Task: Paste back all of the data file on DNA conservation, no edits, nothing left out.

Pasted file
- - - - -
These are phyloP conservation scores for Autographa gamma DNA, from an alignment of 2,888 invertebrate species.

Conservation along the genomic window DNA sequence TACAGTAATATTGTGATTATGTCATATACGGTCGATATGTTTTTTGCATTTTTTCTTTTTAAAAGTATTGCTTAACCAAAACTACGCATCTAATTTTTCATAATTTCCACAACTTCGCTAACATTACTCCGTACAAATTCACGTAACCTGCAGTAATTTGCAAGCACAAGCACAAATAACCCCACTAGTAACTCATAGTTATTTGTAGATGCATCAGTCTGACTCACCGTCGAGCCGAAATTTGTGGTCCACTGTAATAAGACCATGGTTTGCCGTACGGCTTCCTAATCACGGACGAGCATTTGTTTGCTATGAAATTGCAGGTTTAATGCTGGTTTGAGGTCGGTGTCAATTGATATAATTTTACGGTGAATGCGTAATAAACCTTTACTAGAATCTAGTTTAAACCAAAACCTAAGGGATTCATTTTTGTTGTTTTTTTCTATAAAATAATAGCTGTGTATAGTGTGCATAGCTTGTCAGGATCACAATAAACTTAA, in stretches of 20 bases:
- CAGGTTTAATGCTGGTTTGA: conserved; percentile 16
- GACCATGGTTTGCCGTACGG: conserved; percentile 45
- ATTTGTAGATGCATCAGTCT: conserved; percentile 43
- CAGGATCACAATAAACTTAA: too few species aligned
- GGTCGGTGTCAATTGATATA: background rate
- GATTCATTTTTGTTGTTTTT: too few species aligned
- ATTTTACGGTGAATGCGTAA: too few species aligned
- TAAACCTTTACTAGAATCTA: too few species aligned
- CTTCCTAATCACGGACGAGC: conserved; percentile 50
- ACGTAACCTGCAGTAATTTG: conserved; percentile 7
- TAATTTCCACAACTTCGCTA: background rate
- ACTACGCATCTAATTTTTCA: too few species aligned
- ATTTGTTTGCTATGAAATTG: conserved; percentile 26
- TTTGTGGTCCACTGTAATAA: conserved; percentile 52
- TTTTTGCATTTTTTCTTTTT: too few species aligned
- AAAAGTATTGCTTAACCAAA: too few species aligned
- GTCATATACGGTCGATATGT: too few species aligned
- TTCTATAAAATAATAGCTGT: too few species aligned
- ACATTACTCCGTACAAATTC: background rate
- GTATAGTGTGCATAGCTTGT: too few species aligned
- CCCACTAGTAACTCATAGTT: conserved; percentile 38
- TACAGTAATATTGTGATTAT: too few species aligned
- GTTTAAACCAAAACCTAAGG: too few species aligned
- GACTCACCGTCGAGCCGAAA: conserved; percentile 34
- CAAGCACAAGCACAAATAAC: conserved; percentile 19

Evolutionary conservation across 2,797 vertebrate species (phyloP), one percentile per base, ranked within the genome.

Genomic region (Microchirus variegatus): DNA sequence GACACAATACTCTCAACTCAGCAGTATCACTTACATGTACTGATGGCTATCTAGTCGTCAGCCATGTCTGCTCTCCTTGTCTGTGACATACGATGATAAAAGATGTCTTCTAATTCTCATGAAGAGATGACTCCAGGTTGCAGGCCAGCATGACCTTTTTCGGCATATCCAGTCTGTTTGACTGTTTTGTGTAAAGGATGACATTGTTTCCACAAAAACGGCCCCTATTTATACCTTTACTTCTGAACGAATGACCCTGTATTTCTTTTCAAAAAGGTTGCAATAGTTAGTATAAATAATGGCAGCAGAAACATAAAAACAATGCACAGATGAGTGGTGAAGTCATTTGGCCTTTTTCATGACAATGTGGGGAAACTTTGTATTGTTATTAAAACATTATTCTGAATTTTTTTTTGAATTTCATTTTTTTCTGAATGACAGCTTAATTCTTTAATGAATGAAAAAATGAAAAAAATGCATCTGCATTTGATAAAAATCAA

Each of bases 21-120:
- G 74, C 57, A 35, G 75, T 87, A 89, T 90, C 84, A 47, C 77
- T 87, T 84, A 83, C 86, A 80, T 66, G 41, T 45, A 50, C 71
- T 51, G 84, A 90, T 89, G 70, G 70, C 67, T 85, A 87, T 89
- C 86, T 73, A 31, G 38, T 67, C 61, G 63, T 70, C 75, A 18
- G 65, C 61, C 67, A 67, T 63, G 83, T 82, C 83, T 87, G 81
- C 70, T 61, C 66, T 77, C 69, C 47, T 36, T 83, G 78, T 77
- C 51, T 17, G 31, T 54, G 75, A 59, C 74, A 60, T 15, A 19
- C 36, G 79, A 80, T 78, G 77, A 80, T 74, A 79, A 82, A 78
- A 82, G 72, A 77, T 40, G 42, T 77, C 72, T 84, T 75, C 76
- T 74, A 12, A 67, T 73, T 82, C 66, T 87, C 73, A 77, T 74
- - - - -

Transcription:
These are phyloP conservation scores for Autographa gamma DNA, from an alignment of 2,888 invertebrate species.

Conservation along the genomic window DNA sequence TACAGTAATATTGTGATTATGTCATATACGGTCGATATGTTTTTTGCATTTTTTCTTTTTAAAAGTATTGCTTAACCAAAACTACGCATCTAATTTTTCATAATTTCCACAACTTCGCTAACATTACTCCGTACAAATTCACGTAACCTGCAGTAATTTGCAAGCACAAGCACAAATAACCCCACTAGTAACTCATAGTTATTTGTAGATGCATCAGTCTGACTCACCGTCGAGCCGAAATTTGTGGTCCACTGTAATAAGACCATGGTTTGCCGTACGGCTTCCTAATCACGGACGAGCATTTGTTTGCTATGAAATTGCAGGTTTAATGCTGGTTTGAGGTCGGTGTCAATTGATATAATTTTACGGTGAATGCGTAATAAACCTTTACTAGAATCTAGTTTAAACCAAAACCTAAGGGATTCATTTTTGTTGTTTTTTTCTATAAAATAATAGCTGTGTATAGTGTGCATAGCTTGTCAGGATCACAATAAACTTAA, in stretches of 20 bases:
- CAGGTTTAATGCTGGTTTGA: conserved; percentile 16
- GACCATGGTTTGCCGTACGG: conserved; percentile 45
- ATTTGTAGATGCATCAGTCT: conserved; percentile 43
- CAGGATCACAATAAACTTAA: too few species aligned
- GGTCGGTGTCAATTGATATA: background rate
- GATTCATTTTTGTTGTTTTT: too few species aligned
- ATTTTACGGTGAATGCGTAA: too few species aligned
- TAAACCTTTACTAGAATCTA: too few species aligned
- CTTCCTAATCACGGACGAGC: conserved; percentile 50
- ACGTAACCTGCAGTAATTTG: conserved; percentile 7
- TAATTTCCACAACTTCGCTA: background rate
- ACTACGCATCTAATTTTTCA: too few species aligned
- ATTTGTTTGCTATGAAATTG: conserved; percentile 26
- TTTGTGGTCCACTGTAATAA: conserved; percentile 52
- TTTTTGCATTTTTTCTTTTT: too few species aligned
- AAAAGTATTGCTTAACCAAA: too few species aligned
- GTCATATACGGTCGATATGT: too few species aligned
- TTCTATAAAATAATAGCTGT: too few species aligned
- ACATTACTCCGTACAAATTC: background rate
- GTATAGTGTGCATAGCTTGT: too few species aligned
- CCCACTAGTAACTCATAGTT: conserved; percentile 38
- TACAGTAATATTGTGATTAT: too few species aligned
- GTTTAAACCAAAACCTAAGG: too few species aligned
- GACTCACCGTCGAGCCGAAA: conserved; percentile 34
- CAAGCACAAGCACAAATAAC: conserved; percentile 19

Evolutionary conservation across 2,797 vertebrate species (phyloP), one percentile per base, ranked within the genome.

Genomic region (Microchirus variegatus): DNA sequence GACACAATACTCTCAACTCAGCAGTATCACTTACATGTACTGATGGCTATCTAGTCGTCAGCCATGTCTGCTCTCCTTGTCTGTGACATACGATGATAAAAGATGTCTTCTAATTCTCATGAAGAGATGACTCCAGGTTGCAGGCCAGCATGACCTTTTTCGGCATATCCAGTCTGTTTGACTGTTTTGTGTAAAGGATGACATTGTTTCCACAAAAACGGCCCCTATTTATACCTTTACTTCTGAACGAATGACCCTGTATTTCTTTTCAAAAAGGTTGCAATAGTTAGTATAAATAATGGCAGCAGAAACATAAAAACAATGCACAGATGAGTGGTGAAGTCATTTGGCCTTTTTCATGACAATGTGGGGAAACTTTGTATTGTTATTAAAACATTATTCTGAATTTTTTTTTGAATTTCATTTTTTTCTGAATGACAGCTTAATTCTTTAATGAATGAAAAAATGAAAAAAATGCATCTGCATTTGATAAAAATCAA

Each of bases 21-120:
- G 74, C 57, A 35, G 75, T 87, A 89, T 90, C 84, A 47, C 77
- T 87, T 84, A 83, C 86, A 80, T 66, G 41, T 45, A 50, C 71
- T 51, G 84, A 90, T 89, G 70, G 70, C 67, T 85, A 87, T 89
- C 86, T 73, A 31, G 38, T 67, C 61, G 63, T 70, C 75, A 18
- G 65, C 61, C 67, A 67, T 63, G 83, T 82, C 83, T 87, G 81
- C 70, T 61, C 66, T 77, C 69, C 47, T 36, T 83, G 78, T 77
- C 51, T 17, G 31, T 54, G 75, A 59, C 74, A 60, T 15, A 19
- C 36, G 79, A 80, T 78, G 77, A 80, T 74, A 79, A 82, A 78
- A 82, G 72, A 77, T 40, G 42, T 77, C 72, T 84, T 75, C 76
- T 74, A 12, A 67, T 73, T 82, C 66, T 87, C 73, A 77, T 74